And you do it.  And along the way, you watch as they become more independent while you yourself loose more of yours.  I mean, how many friends at work want to hear about your ideas regarding Kafka or your opinion about the latest scientific finding?  Bring out the baby/kid picks!  Share who you are getting baby sitting services from.  Lets converse about the way to get picky kids to eat and how to maintain a bedtime routine.  Science?  Fashion?  Really??   Even your outside friends, if you have managed to carve out a bit of time to keep them tell you all you do is talk about your kids as they chat about the latest lipstick colors and how they are planning to go to Antigua or Cabo or some other beachy, skinny, show obscene amounts of skin place.  And its funny, cause the response you hear inside your hear, even if it never crosses your lips is, "Don't you have more important things to worry about?  You need to cover up and have a kid!"

Then, they, the tiny persons we have molded so carefully into the basic start of the people we want them to be, go to school.  They are taken from you in a rather sick and disturbing way.  In a system that seems to be of the mindset of the Borg from Star Trek, our kids, our precious angels that we have raised for 5 years to be moral, sweet, kind, helpful people are expected to conform to the standards of a system that, as often as not, is inconsistent with the social morays we subscribe to.  Now, I know what you are thinking.  Kids go to school to learn, they do not get morals and ethics from school.  That is the problem with kids today!  Parents don't bother to teach their kids right from wrong.  Uhm... WRONG!

Sorry, but whether you see it or not, they learn a large proportion of the social morality that they will carry with them throughout their lives from school.  It is not in the classes or the lessons.  It is on the playground and in the way they see teachers preferring one kid over another.  It is in the way they are expected to sit in seats and do what they are told no matter whether they are emotionally, spiritually or even physically able to do it.  It is in the things they hear from both the adults and one another, when those making the comments think that child is not around.  "Oh, he is the one with the mother who is...";  "Did you see what so and so was wearing?  No one who is cool wears that!";  "That kid would be fine it that bitch of a mother would just do what I tell her to!  I am the teacher!";  "Here, shove these pills down your kids throat cause their sense of humor or creativity or, God help us, individuality is disrupting the learning."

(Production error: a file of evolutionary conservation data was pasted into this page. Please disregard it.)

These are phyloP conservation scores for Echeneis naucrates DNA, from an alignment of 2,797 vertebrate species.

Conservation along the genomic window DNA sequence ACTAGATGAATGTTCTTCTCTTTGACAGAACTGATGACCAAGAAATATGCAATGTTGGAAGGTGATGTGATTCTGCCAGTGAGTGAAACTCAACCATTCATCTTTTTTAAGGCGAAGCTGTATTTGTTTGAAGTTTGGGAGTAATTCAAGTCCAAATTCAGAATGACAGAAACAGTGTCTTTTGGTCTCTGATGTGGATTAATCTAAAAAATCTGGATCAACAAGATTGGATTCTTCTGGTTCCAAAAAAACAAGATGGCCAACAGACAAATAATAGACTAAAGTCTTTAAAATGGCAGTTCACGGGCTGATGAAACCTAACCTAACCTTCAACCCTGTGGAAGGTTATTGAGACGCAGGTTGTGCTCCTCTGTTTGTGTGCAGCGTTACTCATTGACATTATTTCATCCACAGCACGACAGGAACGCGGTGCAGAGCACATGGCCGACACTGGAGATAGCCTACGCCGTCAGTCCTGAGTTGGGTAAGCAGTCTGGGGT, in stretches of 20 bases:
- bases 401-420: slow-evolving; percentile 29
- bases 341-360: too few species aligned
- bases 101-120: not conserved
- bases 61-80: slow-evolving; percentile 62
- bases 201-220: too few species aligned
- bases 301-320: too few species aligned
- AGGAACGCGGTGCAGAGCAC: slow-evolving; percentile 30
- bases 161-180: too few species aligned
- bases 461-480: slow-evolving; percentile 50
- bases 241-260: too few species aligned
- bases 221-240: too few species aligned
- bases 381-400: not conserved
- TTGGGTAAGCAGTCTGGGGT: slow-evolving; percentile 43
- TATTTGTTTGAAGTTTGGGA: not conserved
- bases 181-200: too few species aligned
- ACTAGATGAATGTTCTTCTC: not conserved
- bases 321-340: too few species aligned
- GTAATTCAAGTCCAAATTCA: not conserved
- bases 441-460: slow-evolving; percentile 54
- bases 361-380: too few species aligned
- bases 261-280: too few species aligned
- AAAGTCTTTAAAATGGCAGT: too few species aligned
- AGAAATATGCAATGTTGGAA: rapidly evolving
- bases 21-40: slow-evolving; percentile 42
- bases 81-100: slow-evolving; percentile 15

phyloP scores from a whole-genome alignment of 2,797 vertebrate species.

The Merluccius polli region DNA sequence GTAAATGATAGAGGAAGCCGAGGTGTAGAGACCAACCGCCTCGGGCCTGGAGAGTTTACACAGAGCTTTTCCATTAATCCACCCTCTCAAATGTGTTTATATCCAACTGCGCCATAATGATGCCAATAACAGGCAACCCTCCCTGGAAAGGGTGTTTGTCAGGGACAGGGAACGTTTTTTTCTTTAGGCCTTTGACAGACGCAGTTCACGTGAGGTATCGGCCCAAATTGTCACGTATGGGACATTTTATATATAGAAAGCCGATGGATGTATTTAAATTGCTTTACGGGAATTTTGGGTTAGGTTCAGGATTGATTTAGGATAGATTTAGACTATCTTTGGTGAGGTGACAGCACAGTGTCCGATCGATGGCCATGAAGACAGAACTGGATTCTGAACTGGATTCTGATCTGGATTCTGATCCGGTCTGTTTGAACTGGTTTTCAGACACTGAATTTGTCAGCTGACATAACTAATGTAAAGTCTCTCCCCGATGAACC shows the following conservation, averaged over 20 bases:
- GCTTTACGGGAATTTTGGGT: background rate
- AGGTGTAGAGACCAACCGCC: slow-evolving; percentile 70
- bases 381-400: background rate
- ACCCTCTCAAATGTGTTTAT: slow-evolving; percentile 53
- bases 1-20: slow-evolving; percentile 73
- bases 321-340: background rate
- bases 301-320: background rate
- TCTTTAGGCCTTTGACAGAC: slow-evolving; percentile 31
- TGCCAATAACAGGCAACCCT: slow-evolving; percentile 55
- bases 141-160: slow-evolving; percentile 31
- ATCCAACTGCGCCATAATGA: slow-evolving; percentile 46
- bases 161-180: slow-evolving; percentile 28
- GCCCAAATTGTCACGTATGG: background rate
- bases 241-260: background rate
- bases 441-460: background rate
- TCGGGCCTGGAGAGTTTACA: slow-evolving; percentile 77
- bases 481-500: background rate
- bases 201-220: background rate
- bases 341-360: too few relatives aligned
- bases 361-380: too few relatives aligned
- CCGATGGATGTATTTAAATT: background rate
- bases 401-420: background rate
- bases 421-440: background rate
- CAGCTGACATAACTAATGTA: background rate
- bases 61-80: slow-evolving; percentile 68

Yet these same people who feel entitled to all this control over your kids will call you when the child will not submit to that control.  They want YOU to make the child act in the way THEY want, regardless if you agree with them or not.  Regardless if their demands are good for your child or not.  "They have to do what everyone else does!" is the answer.  And they threaten arrest for you and disenfranchisement for the child if you do not comply.  Can you hear the Borg... 'resistance is futile.'

So, you are lost to the conflicts of the school years.  Your child is ripped from you in millimeters, subjected to the regimentation and structure of sameness as they struggle against you and the system for individuality.  Influenced to shed what you taught them from birth to the time they got to school.  How dare you teach your child to be themselves, WE want them to be just alike.  How dare you teach them tolerance!  Don't you know there are people you are supposed to hate?  Your child drifts.  They pull, because of the influence of biology, which is a normal process for all offspring.  And they are ripped, by the society that tells you both you are negligible and important as a parent.  And all the while, as this is happening, you are still loosing you.